“Most galling is the sad truth that DynCorp answered to no law, nor to the military, the U.S., or the Bosnians…Infuriating and heartbreaking.” Booklist
“Bristles with disturbing details and heartfelt compassion.” Publishers Weekly
“Bolkovac and co-author Lynn successfully evoke the paranoid atmosphere of a suspense film…the authors shine a light on a neglected area of widespread human suffering…Along with the film adaptation, this book will hopefully draw attention to an underreported tragedy.” Kirkus
“Women and girls trafficked into Bosnia and Herzegovina's brothels endured debt bondage, rape, and beatings. International police and peacekeeping forces should have protected these victims. Instead, some committed trafficking crimes. Kathy Bolkovac bravely blew the whistle on them. She paid a high price in her career, but had the integrity to take a stand against grave human rights abuses.” Janet Walsh, Deputy Director, Women's Rights Division of Human Rights Watch
“Rape and forced prostitution perpetrated on a pervasive, ongoing scale by police, military, and other groups protected by regional and even national governments continue to occur into the 21st century. Regrettably, and quite amazingly, these violent and degrading events do not receive the attention and universal condemnation that a civilized society should demand. Kathryn Bolkovac and Cari Lynn have demonstrated great personal courage and admirable moral strength in addressing such egregious conduct in The Whistleblower. A highly disturbing and fascinating expose' based upon frightening real life experiences.” Dr. Cyril Wecht, nationally acclaimed forensic pathologist and author of Mortal Evidence
“A true story of suspense by a former Nebraska police officer who went to work for a private contractor in Bosnia. There she discovered human-rights violations, including a network of sex trafficking, and fought to bring down its perpetrators, no matter who they were. It's a tale of cover-ups, scapegoats, greed and indifference. And learning that the abuses continued will make readers crazy.” Omaha World-Herald
Rape and forced prostitution perpetrated on a pervasive, ongoing scale by police, military, and other groups protected by regional and even national governments continue to occur into the 21st century. Regrettably, and quite amazingly, these violent and degrading events do not receive the attention and universal condemnation that a civilized society should demand. Kathryn Bolkovac and Cari Lynn have demonstrated great personal courage and admirable moral strength in addressing such egregious conduct in The Whistleblower. A highly disturbing and fascinating expose' based upon frightening real life experiences.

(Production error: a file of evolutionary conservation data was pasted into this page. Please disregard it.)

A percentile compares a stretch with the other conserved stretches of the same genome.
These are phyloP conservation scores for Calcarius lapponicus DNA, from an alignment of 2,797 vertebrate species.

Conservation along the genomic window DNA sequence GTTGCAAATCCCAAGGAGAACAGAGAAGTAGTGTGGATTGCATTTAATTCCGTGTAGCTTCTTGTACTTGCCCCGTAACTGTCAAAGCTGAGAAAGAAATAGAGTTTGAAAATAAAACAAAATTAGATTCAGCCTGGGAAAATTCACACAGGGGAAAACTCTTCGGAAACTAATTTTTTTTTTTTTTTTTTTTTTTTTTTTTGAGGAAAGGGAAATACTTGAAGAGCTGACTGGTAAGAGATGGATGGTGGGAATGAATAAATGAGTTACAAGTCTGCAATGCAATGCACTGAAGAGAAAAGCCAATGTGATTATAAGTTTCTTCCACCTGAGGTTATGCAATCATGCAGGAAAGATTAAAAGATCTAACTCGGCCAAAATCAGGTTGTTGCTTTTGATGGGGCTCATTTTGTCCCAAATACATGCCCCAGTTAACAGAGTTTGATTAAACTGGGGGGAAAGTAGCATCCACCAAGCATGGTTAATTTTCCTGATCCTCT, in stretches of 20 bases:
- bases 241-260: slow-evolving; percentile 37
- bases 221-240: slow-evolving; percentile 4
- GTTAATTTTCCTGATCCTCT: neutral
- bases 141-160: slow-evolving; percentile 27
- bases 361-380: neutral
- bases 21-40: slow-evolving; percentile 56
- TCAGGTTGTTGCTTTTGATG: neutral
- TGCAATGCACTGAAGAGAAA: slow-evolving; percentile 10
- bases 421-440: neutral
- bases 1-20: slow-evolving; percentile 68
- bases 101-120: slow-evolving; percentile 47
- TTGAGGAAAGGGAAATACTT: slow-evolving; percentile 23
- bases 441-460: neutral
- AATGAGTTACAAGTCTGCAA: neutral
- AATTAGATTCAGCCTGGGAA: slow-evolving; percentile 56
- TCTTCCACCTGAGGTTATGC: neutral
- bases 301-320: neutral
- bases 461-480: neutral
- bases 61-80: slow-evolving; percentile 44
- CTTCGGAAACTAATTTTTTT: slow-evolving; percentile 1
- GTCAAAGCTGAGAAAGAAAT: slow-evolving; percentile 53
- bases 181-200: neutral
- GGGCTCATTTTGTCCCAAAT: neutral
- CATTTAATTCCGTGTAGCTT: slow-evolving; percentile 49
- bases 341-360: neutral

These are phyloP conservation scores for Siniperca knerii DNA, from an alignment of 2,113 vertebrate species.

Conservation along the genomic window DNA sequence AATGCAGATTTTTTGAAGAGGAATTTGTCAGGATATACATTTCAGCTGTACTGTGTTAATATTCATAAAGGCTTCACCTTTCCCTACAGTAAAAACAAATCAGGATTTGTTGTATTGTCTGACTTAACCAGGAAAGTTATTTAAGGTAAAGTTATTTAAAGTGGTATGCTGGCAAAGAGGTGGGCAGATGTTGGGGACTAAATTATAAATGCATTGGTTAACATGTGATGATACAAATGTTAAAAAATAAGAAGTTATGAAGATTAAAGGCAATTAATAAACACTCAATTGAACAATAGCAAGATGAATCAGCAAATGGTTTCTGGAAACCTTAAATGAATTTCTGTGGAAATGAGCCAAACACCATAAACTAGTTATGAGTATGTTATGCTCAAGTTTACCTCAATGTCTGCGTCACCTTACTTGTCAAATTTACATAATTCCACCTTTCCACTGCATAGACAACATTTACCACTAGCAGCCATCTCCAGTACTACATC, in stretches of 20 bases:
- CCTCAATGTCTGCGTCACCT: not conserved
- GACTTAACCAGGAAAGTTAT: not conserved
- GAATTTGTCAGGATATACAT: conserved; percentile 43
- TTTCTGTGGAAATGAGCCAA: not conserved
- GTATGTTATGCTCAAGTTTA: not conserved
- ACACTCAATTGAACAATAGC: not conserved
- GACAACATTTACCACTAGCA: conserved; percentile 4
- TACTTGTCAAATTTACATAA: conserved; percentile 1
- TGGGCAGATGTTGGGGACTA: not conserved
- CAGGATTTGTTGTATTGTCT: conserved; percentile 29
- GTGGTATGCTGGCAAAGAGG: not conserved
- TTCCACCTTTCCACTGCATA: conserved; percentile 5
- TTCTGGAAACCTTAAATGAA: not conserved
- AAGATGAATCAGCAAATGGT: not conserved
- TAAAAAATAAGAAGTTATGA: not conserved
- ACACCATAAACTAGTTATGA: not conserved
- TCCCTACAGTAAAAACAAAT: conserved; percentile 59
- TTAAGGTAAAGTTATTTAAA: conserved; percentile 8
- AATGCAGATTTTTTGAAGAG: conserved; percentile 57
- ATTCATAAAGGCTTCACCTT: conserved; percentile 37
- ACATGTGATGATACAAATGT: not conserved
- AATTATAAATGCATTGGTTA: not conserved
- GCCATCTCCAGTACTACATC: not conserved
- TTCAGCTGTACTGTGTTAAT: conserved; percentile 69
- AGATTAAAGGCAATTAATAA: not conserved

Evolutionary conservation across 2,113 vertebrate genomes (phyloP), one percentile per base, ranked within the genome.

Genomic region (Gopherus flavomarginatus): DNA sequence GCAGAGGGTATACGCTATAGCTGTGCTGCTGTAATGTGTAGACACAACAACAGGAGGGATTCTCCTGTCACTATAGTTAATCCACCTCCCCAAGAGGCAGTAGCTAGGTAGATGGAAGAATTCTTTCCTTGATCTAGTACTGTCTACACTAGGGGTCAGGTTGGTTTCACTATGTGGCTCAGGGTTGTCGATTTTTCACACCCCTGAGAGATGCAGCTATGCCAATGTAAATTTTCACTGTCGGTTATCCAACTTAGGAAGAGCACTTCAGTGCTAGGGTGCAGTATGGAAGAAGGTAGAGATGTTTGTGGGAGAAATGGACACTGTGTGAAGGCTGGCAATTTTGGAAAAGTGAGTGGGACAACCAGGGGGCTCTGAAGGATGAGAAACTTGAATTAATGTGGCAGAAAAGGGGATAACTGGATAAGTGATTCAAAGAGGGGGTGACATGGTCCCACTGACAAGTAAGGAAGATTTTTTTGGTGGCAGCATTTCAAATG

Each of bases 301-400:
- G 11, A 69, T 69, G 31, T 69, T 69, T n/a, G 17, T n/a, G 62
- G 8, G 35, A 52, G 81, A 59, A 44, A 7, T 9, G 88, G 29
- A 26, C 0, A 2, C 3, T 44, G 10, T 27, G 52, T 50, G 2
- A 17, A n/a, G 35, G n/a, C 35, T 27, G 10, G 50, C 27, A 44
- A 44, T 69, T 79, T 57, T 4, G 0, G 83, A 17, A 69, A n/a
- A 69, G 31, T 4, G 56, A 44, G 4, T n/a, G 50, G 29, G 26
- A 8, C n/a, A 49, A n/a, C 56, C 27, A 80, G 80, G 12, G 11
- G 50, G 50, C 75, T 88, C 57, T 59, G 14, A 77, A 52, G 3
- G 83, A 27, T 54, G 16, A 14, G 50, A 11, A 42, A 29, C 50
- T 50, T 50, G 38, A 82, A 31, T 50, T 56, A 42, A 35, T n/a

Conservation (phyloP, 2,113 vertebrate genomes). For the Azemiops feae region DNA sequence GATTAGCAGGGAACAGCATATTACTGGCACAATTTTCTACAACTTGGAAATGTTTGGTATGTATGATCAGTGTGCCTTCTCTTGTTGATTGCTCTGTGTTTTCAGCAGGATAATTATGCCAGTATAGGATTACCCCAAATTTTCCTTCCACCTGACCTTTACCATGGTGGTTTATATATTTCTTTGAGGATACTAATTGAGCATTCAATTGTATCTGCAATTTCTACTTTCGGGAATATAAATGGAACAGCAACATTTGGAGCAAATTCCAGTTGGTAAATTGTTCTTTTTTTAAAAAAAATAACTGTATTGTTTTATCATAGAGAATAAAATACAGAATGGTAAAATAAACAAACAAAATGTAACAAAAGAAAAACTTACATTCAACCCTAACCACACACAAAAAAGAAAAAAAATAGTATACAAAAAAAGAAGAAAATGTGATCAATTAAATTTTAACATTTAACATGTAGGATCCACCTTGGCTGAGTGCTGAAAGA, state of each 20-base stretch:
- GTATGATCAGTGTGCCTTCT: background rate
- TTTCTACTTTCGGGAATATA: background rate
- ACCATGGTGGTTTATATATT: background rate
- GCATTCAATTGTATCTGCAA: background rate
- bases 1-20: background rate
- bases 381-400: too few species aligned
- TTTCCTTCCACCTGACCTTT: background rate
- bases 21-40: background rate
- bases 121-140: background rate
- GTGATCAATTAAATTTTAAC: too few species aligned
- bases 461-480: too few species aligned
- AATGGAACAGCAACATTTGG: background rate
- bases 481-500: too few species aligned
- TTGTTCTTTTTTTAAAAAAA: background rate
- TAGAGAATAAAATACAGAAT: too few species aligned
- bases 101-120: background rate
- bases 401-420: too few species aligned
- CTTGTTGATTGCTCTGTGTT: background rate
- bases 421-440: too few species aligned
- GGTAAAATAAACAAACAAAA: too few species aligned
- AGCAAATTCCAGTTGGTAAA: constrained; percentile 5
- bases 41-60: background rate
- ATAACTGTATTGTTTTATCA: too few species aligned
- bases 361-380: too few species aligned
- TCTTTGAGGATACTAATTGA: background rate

- St. Martin's Press
- Publication date:
- Product dimensions:
- 6.20(w) x 9.30(h) x 1.10(d)
Read an Excerpt
Excerpt from The Whistleblower:
I was a police investigator certified in forensic science and contracted to work on human rights abuses. But my superiors continuously tried to bury my cases. When I was promoted to UN Headquarters to oversee all cases of domestic abuse, sexual assault and human trafficking throughout Bosnia, my case files started disappearing on a routine basis from the Internal Affairs office. Files upon files of evidence we human rights officers, and even local Bosnian police, had collected never saw the light of day: victim statements, license plate numbers, identifying badges, names, tattoos, and even instant photographs. All of it gone. Except, of course, for the copies I had in my Eddie Bauer duffle bag. from the Prologue
Meet the Author
Kathryn Bolkovac is a former police investigator from Nebraska who served as an International Police Task Force human rights investigator in Bosnia. She cooperated with Human Rights Watch to expose the misconduct and human rights abuses committed against young girls, forced into prostitution and used as sex slaves by U.S. military contractors such as DynCorp and other UN-related police and international organizations. She lives in Lincoln, Nebraska, and Amsterdam, the Netherlands.
Cari Lynn is the author of three books of narrative nonfiction, including Leg the Spread: A Woman’s Adventures Inside the Trillion-Dollar Boys Club of Commodities Trading. Lynn has written for numerous magazines and newspapers including O, Health, Good Housekeeping, and the Chicago Tribune. She lives in Los Angeles, CA.